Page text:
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The online magazine of the Swiss Bankers Association
2014/12/17 12:30:00 GMT+1

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The tax dispute with the US Model NPA and next steps

The tax dispute with the US Model NPA and next steps

A couple of weeks ago, the US Department of Justice (DoJ) sent the Category 2 banks a first draft of the Non-Prosecution Agreement. The model NPA marks another milestone in the DoJs programme, but also poses a significant challenge to Swiss banks, as it appears to go beyond the scope of the programme.

Only a few weeks after disclosing information or knowledge about cross-border activities concerning US related accounts as well as delivering documents to the DoJ that prove their clients are tax compliant, category 2 banks received a draft Non-Prosecution Agreement (NPA) from the US. The delivered documents are of great importance to the banks: The NPAs set out the conditions under which the banks can reach the closure they are seeking.

Those banks who wish to participate in the programme as Category 3 or 4 banks must submit their letters of intent prior to December 31, 2014.

NPA raises manifold points of concern

The draft NPA the DoJ provided to category 2 banks raised a number of concerns. The main points expressed by Swiss category 2 banks in a letter to the DoJ on behalf of around 70 banks may be summarized as follows:

  • The model NPA does not stipulate an end date with regards to the required cooperation with US authorities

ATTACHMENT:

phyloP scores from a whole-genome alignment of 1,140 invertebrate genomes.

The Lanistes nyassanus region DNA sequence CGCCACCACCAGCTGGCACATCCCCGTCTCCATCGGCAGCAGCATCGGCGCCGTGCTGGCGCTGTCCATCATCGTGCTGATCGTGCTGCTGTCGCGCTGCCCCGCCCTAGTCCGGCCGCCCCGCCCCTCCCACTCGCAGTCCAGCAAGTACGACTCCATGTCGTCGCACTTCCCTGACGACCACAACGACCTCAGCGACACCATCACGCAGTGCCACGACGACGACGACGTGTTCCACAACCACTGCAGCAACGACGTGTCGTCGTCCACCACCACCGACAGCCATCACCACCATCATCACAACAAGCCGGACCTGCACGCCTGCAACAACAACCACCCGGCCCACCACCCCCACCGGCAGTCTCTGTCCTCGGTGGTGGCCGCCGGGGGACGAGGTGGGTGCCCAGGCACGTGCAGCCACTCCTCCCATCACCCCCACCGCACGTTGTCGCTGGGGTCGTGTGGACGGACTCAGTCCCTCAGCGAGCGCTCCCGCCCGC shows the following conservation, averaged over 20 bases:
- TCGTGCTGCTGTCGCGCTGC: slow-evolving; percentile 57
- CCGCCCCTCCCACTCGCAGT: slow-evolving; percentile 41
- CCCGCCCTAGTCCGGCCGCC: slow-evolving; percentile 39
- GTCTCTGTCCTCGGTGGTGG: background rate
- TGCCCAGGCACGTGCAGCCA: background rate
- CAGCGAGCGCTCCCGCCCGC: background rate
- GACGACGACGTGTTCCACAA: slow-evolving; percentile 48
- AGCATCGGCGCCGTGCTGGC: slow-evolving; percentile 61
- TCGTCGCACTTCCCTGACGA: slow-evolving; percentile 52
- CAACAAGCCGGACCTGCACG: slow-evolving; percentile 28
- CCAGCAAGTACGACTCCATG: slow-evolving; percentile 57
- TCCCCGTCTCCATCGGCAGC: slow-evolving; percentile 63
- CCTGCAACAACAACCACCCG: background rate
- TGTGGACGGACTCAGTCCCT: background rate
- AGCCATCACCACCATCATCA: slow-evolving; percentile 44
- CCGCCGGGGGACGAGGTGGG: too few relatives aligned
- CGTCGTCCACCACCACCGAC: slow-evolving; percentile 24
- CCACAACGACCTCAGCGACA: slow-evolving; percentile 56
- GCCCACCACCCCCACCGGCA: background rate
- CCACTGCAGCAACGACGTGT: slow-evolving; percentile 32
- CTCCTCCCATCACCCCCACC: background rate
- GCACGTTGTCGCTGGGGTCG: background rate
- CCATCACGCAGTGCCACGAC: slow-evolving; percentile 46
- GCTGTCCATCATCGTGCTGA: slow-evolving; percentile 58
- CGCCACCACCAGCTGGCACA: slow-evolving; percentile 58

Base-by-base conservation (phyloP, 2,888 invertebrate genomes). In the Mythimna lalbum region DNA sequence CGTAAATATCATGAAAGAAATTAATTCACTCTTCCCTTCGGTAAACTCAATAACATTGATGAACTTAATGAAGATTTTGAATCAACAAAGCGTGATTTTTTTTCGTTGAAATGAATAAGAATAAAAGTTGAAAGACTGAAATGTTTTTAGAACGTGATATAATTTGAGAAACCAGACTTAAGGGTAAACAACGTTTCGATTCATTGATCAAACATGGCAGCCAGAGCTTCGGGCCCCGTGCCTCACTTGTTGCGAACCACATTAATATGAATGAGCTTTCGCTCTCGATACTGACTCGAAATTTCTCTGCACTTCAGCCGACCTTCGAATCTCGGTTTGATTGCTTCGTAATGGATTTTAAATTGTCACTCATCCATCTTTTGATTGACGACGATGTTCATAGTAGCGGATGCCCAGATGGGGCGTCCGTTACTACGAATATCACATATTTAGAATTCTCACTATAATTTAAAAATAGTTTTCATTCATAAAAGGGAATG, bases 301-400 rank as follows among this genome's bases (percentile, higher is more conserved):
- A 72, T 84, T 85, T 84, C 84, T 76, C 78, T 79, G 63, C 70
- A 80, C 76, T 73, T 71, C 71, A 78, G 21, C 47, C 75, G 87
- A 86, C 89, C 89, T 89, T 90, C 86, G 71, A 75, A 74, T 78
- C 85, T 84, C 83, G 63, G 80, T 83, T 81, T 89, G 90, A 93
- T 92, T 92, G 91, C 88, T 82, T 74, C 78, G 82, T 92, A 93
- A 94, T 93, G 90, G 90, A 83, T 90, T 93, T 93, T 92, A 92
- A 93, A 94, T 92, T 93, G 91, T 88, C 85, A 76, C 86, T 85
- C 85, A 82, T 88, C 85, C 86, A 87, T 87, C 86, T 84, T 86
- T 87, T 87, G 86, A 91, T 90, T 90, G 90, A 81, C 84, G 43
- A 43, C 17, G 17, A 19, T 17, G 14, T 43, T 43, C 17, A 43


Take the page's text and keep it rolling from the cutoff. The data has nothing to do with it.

• Under the model NPA, Swiss banks (parent companies and subsidiaries included) are required to extend the cooperation to any other foreign law enforcement agency that is cooperating with the DoJ or IRS
  • Swiss banks are required to disclose information on business models on a multilateral level, however, exemption from punishment is guaranteed only in Switzerland
  • The model NPA requires participating banks to disclose information about relationship managers which goes beyond the scope of closed accounts in the applicable period

The SBA shares those concerns. But it also reasons that the programme, although it entails painful consequences for the banks, remains the only solution that allows banks in Switzerland to ultimately end their problems with the US and to ensure legal certainty. And the category 2 banks have made enormous efforts to meet the requirements of the programme.

Questions of compatibility of legal systems

Still, among other issues, the points above raise questions about the compatibility between the legal systems of the two countries, which the programme was intended to address. Indeed, in their joint declaration of August 29, 2013 the DoJ and the Swiss Federal Department of Finance assured that Swiss law allowed for effective participation of the Swiss Banks. Any implementation of the programme will therefore need to provide positive answers to the questions about legal compatibility.

The SBA’s view is that it is crucial that the DoJ programme soon comes to a successful conclusion and that as many banks as possible can solve their tax-related issues with the US authorities. For this purpose it is critical that banks can reach full closure in a reasonable timeframe and, by doing so, do not risk breaching Swiss law by participating in the programme.

For better relations between Switzerland and the US

Most importantly, the successful conclusion of the programme would be a substantial contribution to turning the page on the deteriorating Swiss-US relations. The bilateral relationship between the two countries has been suffering under the weight of this unresolved tax conflict for too long. It is high time to focus again on fostering economic ties – as Switzerland remains one of the top foreign direct investors in the US – and common values.